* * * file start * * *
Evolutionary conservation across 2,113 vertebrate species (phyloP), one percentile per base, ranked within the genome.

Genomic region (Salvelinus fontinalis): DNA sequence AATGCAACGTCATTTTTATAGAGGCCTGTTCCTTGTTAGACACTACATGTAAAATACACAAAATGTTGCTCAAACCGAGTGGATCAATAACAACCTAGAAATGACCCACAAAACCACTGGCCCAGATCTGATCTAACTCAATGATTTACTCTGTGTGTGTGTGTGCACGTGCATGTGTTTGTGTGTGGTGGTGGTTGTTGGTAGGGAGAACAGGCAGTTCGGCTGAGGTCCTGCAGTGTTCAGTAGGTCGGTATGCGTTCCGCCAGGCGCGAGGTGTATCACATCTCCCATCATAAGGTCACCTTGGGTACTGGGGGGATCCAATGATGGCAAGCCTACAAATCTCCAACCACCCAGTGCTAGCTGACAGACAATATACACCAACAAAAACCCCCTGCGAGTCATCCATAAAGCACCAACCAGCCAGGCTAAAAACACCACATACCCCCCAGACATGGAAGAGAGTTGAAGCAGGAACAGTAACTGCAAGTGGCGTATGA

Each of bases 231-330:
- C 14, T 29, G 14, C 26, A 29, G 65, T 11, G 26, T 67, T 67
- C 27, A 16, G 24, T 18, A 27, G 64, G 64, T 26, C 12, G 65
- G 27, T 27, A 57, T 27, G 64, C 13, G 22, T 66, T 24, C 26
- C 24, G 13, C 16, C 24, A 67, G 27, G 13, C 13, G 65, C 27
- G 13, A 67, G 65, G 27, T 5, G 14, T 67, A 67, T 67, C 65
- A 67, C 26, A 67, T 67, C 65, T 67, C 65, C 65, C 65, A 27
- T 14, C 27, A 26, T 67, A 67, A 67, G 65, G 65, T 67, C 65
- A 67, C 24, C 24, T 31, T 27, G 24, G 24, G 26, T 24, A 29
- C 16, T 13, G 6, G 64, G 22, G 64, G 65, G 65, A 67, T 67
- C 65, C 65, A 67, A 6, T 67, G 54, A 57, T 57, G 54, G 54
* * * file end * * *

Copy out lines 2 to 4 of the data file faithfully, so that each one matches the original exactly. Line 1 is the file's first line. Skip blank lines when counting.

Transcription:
Genomic region (Salvelinus fontinalis): DNA sequence AATGCAACGTCATTTTTATAGAGGCCTGTTCCTTGTTAGACACTACATGTAAAATACACAAAATGTTGCTCAAACCGAGTGGATCAATAACAACCTAGAAATGACCCACAAAACCACTGGCCCAGATCTGATCTAACTCAATGATTTACTCTGTGTGTGTGTGTGCACGTGCATGTGTTTGTGTGTGGTGGTGGTTGTTGGTAGGGAGAACAGGCAGTTCGGCTGAGGTCCTGCAGTGTTCAGTAGGTCGGTATGCGTTCCGCCAGGCGCGAGGTGTATCACATCTCCCATCATAAGGTCACCTTGGGTACTGGGGGGATCCAATGATGGCAAGCCTACAAATCTCCAACCACCCAGTGCTAGCTGACAGACAATATACACCAACAAAAACCCCCTGCGAGTCATCCATAAAGCACCAACCAGCCAGGCTAAAAACACCACATACCCCCCAGACATGGAAGAGAGTTGAAGCAGGAACAGTAACTGCAAGTGGCGTATGA

Each of bases 231-330:
- C 14, T 29, G 14, C 26, A 29, G 65, T 11, G 26, T 67, T 67